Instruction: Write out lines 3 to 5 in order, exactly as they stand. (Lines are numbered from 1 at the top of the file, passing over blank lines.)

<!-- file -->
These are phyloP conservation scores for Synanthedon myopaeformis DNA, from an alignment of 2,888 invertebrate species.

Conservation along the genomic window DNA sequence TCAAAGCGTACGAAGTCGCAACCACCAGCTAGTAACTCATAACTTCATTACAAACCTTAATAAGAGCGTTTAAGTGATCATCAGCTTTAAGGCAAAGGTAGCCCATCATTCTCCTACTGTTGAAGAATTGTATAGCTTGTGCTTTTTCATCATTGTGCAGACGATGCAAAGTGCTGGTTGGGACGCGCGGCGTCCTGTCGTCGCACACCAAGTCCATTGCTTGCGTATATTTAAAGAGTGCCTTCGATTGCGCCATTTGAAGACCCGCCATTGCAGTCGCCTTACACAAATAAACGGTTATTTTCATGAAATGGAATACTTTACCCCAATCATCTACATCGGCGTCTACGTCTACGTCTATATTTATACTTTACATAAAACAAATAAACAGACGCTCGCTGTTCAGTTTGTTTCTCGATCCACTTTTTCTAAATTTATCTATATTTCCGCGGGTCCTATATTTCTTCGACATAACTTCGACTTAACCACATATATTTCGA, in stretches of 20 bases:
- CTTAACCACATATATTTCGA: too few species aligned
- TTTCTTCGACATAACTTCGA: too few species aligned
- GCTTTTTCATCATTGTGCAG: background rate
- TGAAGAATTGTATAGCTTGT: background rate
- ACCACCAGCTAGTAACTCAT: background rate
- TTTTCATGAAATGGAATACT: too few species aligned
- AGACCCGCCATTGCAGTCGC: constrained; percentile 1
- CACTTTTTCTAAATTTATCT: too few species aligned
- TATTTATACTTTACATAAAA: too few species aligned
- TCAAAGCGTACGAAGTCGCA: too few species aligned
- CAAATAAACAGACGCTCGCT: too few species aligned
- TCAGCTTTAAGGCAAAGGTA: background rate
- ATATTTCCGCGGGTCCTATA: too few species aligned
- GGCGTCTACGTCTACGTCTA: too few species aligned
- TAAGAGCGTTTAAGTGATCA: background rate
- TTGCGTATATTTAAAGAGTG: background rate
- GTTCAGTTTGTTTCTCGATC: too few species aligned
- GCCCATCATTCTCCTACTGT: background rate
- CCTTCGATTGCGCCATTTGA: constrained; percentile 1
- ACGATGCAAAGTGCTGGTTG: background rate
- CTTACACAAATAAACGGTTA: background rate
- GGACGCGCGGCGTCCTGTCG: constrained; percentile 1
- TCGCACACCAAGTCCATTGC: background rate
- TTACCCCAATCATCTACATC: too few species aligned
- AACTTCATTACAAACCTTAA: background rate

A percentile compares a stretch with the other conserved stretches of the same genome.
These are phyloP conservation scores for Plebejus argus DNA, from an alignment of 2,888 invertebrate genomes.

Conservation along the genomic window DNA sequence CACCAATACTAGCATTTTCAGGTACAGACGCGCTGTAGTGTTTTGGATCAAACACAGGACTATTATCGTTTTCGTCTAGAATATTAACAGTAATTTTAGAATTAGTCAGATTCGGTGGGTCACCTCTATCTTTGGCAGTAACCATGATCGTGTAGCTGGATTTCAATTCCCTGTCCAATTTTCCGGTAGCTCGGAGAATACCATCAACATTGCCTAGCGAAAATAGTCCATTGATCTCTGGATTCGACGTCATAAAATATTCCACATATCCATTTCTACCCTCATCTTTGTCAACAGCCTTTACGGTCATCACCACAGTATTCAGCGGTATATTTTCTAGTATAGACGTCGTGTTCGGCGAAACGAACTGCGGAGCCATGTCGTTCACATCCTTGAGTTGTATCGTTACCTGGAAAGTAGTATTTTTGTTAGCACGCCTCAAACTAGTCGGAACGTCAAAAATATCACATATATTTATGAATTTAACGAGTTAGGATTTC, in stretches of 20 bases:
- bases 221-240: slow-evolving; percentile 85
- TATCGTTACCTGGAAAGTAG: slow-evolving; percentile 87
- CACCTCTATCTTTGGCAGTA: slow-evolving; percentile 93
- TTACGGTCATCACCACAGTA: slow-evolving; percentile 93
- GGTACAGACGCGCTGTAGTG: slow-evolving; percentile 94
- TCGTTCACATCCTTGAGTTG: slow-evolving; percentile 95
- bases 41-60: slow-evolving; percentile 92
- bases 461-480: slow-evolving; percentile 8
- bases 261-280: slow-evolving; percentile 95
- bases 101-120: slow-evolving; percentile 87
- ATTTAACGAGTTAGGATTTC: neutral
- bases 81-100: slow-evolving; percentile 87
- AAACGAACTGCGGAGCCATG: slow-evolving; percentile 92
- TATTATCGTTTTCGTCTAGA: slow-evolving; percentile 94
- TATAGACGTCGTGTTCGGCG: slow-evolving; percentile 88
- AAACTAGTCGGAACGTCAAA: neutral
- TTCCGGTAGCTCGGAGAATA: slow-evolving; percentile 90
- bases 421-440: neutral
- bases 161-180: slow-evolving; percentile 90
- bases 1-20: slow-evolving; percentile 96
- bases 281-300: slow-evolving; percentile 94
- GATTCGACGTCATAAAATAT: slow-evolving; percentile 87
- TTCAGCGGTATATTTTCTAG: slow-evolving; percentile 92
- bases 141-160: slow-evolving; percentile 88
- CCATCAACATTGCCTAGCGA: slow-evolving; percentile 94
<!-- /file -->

- CTTAACCACATATATTTCGA: too few species aligned
- TTTCTTCGACATAACTTCGA: too few species aligned
- GCTTTTTCATCATTGTGCAG: background rate